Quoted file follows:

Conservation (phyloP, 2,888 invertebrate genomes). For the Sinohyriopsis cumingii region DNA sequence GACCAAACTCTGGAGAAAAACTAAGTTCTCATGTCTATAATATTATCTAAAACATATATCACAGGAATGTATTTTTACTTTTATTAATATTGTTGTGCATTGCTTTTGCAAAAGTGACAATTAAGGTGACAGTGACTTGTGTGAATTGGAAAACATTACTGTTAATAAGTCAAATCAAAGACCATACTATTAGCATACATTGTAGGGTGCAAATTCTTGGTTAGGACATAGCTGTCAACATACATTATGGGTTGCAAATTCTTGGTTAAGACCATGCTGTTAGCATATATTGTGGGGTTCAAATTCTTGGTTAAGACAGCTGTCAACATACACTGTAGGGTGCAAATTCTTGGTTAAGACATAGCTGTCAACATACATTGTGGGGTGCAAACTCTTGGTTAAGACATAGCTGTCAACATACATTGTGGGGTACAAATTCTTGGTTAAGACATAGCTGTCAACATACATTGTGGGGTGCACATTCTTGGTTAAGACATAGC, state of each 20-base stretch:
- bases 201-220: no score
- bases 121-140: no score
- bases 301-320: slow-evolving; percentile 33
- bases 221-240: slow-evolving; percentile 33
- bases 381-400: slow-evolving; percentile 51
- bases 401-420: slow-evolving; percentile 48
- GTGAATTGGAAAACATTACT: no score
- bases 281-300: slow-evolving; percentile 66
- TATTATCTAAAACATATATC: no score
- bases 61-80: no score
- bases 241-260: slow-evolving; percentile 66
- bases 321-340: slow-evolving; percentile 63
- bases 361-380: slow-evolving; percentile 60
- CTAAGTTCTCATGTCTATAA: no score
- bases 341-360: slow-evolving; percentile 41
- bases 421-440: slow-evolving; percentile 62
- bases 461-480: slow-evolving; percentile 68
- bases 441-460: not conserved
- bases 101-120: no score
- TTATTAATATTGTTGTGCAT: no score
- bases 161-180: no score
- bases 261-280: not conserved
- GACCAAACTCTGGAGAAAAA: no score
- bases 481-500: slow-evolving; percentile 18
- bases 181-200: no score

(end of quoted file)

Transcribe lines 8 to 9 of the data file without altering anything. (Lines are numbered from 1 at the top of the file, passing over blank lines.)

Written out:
- GTGAATTGGAAAACATTACT: no score
- bases 281-300: slow-evolving; percentile 66